It took about six months. We had to find a facility big enough for all the participants, select and implement the technology, and design the implementation.

9) What is the real costs (start-up/recurring)?

$20,000 on the facility modifications, including lighting, data backbone, sound system, and furniture. Another $10,000 on computers, projectors, and software. We still need better software that can make the system more dynamic. We also had a good crime analysis team that was being trained and $150,000 grant that built our crime analysis data system.

1 I wish to acknowledge the significant contribution on this report by Clare M. Nolan, graduate student at the Goldman School of Public Policy, University of California, Berkeley.

2 A National Survey of Police Policies and Practices, Frank Horvath and Robert T. Meesig, School of Criminal Justice, Michigan State University, November 2002.

3 A Content Analysis of Criminal Justice, F. Horvath, 2001.

4 See A National Survey, Horvath; What works in policing?, J.E. Eck, Criminal Investigation, 1992.

5 An Analysis of Variables Affecting the Clearance of Homicide, Charles Wellford and James Cronin, Justice Research and Statistics Association, October 1999.

6 Uniform Crime Reports, Federal Bureau of Investigation, Washington, DC

7 See the listing in "Here we go again," The San Francisco Chronicle, June 7, 2002, p. A29.

8San Francisco Chronicle, May 19, 2002

9 A National Survey of Police Policies and Practices Regarding the Criminal Investigation Process, Frank Horvath, et al, School of Criminal justice, Michigan State University, November 2001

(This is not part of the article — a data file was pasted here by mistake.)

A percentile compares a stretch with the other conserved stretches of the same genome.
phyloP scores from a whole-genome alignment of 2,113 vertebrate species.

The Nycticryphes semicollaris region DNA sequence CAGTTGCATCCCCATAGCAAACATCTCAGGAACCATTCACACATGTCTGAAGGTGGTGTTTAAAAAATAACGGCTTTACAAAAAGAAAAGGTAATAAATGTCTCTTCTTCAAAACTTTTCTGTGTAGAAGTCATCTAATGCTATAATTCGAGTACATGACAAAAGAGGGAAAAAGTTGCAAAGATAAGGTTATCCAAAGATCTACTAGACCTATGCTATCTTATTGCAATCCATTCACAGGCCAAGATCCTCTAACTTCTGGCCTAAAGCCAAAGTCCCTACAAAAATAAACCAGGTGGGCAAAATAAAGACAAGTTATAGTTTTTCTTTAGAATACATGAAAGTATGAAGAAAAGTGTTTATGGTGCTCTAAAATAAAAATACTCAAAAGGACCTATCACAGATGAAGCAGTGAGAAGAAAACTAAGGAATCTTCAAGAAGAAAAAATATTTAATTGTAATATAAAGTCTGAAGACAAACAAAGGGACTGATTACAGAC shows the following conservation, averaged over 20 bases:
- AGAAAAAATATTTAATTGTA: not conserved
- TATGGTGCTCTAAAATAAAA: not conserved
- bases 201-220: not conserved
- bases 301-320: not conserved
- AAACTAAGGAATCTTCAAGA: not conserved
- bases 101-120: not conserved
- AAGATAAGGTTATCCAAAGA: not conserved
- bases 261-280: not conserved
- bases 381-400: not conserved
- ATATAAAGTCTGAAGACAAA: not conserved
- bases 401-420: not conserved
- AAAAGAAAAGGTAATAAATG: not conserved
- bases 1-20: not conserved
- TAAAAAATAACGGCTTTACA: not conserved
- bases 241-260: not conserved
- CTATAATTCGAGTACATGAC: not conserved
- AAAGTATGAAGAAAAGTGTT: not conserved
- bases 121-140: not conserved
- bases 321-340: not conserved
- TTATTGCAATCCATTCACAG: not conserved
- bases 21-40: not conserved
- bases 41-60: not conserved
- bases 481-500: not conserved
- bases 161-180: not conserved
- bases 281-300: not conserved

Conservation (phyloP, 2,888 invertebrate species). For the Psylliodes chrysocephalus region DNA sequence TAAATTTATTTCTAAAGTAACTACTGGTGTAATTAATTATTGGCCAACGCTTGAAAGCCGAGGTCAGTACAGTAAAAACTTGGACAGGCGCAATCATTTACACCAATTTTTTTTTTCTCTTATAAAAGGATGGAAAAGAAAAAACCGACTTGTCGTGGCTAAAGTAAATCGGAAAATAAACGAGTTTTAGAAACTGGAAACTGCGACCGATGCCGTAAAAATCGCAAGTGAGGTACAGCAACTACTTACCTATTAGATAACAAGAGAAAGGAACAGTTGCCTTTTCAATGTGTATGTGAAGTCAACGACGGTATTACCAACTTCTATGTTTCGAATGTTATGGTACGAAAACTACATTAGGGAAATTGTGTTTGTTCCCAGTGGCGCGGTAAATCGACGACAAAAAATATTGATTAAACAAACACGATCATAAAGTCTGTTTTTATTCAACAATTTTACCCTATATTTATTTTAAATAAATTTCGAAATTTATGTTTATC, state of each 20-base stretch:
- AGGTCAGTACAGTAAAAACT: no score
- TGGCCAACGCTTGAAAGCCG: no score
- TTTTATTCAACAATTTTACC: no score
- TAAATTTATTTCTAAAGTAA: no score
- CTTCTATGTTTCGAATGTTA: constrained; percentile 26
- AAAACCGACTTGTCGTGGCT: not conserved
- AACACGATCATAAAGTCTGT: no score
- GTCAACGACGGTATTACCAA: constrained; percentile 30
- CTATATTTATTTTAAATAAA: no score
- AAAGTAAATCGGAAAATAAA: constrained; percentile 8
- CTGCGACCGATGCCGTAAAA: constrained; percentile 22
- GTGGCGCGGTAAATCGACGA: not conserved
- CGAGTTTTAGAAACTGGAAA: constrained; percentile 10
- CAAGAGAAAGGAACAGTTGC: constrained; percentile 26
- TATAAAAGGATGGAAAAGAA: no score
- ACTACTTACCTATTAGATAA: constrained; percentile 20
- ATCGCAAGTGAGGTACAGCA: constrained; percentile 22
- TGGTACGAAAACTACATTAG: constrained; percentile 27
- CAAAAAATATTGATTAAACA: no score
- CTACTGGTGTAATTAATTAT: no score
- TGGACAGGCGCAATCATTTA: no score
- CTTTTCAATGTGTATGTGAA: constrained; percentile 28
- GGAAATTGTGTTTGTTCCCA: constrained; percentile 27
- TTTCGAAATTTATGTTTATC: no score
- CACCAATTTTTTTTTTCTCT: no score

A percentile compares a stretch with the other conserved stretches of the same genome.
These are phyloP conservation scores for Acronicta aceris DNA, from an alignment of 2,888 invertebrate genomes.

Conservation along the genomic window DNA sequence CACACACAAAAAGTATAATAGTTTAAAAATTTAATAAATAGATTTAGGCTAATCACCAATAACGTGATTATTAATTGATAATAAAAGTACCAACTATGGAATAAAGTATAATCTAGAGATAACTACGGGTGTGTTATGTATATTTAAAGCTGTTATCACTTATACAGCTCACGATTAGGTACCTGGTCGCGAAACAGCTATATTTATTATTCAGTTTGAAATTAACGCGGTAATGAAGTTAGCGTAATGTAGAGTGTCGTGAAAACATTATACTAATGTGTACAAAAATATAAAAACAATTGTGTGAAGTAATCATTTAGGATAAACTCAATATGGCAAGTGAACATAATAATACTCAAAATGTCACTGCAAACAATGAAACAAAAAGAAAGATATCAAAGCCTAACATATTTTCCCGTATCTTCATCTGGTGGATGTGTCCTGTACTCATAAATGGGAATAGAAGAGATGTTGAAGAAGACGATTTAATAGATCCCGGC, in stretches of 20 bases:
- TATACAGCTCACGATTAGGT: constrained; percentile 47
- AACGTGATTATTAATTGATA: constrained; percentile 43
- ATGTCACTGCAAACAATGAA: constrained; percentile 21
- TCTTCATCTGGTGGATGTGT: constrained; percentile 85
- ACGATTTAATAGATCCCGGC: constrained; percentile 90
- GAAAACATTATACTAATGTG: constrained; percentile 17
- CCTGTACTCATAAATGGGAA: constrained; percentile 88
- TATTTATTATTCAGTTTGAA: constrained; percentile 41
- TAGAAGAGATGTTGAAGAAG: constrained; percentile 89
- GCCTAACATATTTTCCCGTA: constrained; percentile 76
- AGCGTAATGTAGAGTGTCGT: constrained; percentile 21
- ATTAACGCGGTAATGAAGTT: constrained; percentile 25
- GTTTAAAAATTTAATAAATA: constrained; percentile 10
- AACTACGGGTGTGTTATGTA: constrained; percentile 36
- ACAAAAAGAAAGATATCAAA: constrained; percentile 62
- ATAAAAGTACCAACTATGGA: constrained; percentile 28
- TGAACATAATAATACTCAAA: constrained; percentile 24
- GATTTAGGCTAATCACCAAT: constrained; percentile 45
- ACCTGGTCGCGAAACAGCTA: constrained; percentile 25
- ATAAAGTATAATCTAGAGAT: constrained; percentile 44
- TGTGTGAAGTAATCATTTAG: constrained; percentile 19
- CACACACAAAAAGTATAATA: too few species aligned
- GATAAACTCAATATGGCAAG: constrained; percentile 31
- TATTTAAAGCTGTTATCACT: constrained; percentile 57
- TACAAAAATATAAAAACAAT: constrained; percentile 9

10 See Horvath, et al, and, California Competitive Cities: A report card on efficiency in service delivery in California, Geoffrey F. Segal, Adrian T. Moore, Reason Public Policy Institute, February 2002, Los Angeles, California

11New York Daily News, "Use of COMPSTAT against Terror,"November 4, 2002; Innovations in American Government, Harvard University, 1996 Award; San Francisco Examiner, "S.F. Police Need Modern Tools,"July 30, 2002

12 Lorne C. Kramer, Chief of Police, and Mora L. Fiedler, Colorado Springs, Colorado, Police Department, "Beyond the Numbers: How Law Enforcement Agencies Can Create Learning Environments and Measurement Systems," The Police Chief, April 2002.

13 At the time of this publication and too late to incorporate is the system incorporated by Baltimore, MD. A system called CitiStat is an accountability tool based on the COMPSTAT program pioneered in the New York City Police Department and noted in this report.